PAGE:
Latics 5-3 Blackburn
Saturday 15th December 2007

Steve Bruce would probably have preferred a 1-0 win, but this game gave the fans exactly what they want from a derby(ish) game. The cockles of Wiganers, frozen by the weather, 13 games without a win and last week’s thumping at the Reebok, will have thawed some following a clash that suggested there is more than a little life left in Latics tilt at survival. However, every silver lining has a cloud and all that and the game left as many issues to be addressed as the ones that it appeared to answer.

It would be churlish to dwell on the negatives of Saturday for too long, however it would be silly to ignore them. That Latics bagged more goals in this game than they had in the previous ten is all well and good, but the fact is that if they hadn’t they could have well thrown away a winning position that in any circumstances should be unassailable.

That Latics may be unfamiliar to the position of having to close down games, may go some way to explaining how they were pegged level after taking a three goal lead. However each of the goals pointed to defensive weaknesses that go well beyond first date jitters and no doubt amongst Steve Bruce’s kind words and congratulations over the result there will be some hard truths about schoolboy defending and keeping to your job.

With that out of the way it’s time to sing the praises of a team that I’d written off has having no chance in this match. I will admit that I was wrong, that Latics showed themselves capable of standing up to a team like Blackburn of going toe to toe and coming out with their noses in front. Mark Hughes’ may argue that his team didn’t perform on the day, for the first half at least, and whilst there’s a grain of truth in that, it’s wrong to take away the credit due for Latics’ part in keeping the visitors on the back foot.

The three goal lead may have owed much to defensive errors but each of those was forced as Heskey and Bent turned the screws on an uncharacteristically frail Blackburn back line. None of the goals may have come from the prettiest of play but with Bent’s control, Landzaat’s calmness, a tidy finish from Bent (again) and Taylor’s free kick Latics showed they are far from the mugs they’ve looked in recent weeks. Or at least they showed that the front six were capable of much more than casual observers would have given them credit for.

So with three goals to the good and half time approaching, Latics could have been excused for thinking they were home and hosed, we’ve covered some of why they weren’t already but it would be remiss not to refer to Blackburn’s approach to the second half.

As I’d said in my match preview, if hard work isn’t working for them then Blackburn aren’t averse to fighting their way to the points, and so it proved here. Their opening goal had given them a sniff of weakness on the part of the home team, and they looked to exploit that. The tackles were noticeably harder, the arms that little bit higher and their complaining vociferous. In short they looked to rattle Latics, and it worked.

At the same time it probably proved their undoing. The second and third goals sandwiching the sending off of Brett Emerton for reasons that should probably be described as somewhere between gross stupidity and mardness. With a booking already to his name, taking the law into his hands following Ryan Taylor’s, unpunished, late challenge was only going to end one way. Whether it prevent Rovers the chance of three points… well, we’ll never know will we.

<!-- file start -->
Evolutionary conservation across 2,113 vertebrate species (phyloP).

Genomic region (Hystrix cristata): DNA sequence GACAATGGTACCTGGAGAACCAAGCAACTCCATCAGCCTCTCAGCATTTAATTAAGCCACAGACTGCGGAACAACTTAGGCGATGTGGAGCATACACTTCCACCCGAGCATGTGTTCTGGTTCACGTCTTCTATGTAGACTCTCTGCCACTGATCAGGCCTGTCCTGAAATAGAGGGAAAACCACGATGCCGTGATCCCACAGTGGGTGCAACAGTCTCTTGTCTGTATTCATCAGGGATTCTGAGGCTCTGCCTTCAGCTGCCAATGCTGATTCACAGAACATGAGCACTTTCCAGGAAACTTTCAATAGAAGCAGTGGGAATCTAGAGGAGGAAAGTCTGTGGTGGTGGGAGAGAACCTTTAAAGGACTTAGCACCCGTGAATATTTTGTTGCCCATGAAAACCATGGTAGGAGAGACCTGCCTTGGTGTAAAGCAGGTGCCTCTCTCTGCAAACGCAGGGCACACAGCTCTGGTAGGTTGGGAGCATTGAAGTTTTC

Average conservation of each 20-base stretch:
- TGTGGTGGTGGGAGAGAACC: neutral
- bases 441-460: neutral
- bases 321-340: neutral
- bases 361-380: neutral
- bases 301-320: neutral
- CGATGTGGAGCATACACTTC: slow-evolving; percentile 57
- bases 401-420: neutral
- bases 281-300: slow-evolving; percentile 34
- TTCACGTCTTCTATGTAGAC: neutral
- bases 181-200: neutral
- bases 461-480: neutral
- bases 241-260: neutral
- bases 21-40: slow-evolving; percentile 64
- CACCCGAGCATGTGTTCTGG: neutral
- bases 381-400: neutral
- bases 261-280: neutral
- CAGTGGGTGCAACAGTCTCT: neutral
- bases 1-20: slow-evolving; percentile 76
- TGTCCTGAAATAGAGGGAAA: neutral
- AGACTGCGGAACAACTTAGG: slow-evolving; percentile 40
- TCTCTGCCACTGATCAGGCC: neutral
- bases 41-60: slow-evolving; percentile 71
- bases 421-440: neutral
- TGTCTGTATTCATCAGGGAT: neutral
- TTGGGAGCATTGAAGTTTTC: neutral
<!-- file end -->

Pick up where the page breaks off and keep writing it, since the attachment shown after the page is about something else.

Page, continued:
From the point that Santa (I’m probably wasting loads of puns there) Cruz bagged his and his team’s third goal no one would have taken odds on Latics repeating last Sunday’s feat of conceding four goals. The only people who had anything else in mind were the players themselves and they responded magnificently.

Taking the lead from their opponents, Latics fought back, got stuck in and regained some momentum. That the two goals that snatched a victory that had been well deserved at half time had a hint of offside about them hardly matters. What matters is that a team, that previously looked like they could be toughened up by the inclusion of Frank Spencer, took a massive blow then got up off the canvas and finished the job off.

I took time earlier to give the defence their collective demerit, so now it’s time for the plaudits.

Credit to Steve Bruce, for motivating his team to a performance that seemed, to be generous, unlikely, for dropping his most creative player for the good of the team and for getting Paul Scharner out of the midfield (but not for installing him at the back).

Credit to Denny Landzaat for building on this season’s improved form and putting in a performance that will go some way to silencing his critics.

Credit to Marcus Bent, not only for his hat-trick but for finally taking up the challenge of leading the front line in the absence of Emile Heskey.

And finally, credit to Ryan Taylor for coming in and showing them all how it should be done, for defending as well as creating and for a free kick that was worth £15 of anyone’s money on its own.

The rest get credit too, but these were the men that built this win and finally gave us some hope that something can be made of what has smear been a season bordering on high farce.

Any one who read Saturday’s match preview is probably thinking that this is where the groveling apology kicks in, and maybe it should, but you’ll have to forgive me for the time being, I’ve seen too many false dawns to get carried away just yet. On plenty of levels, Saturday’s performance was just what the doctor ordered but not many ills are cured with a single dose of medicine. If we get to the New Year having completed the full course then things will look a whole lot more healthy.

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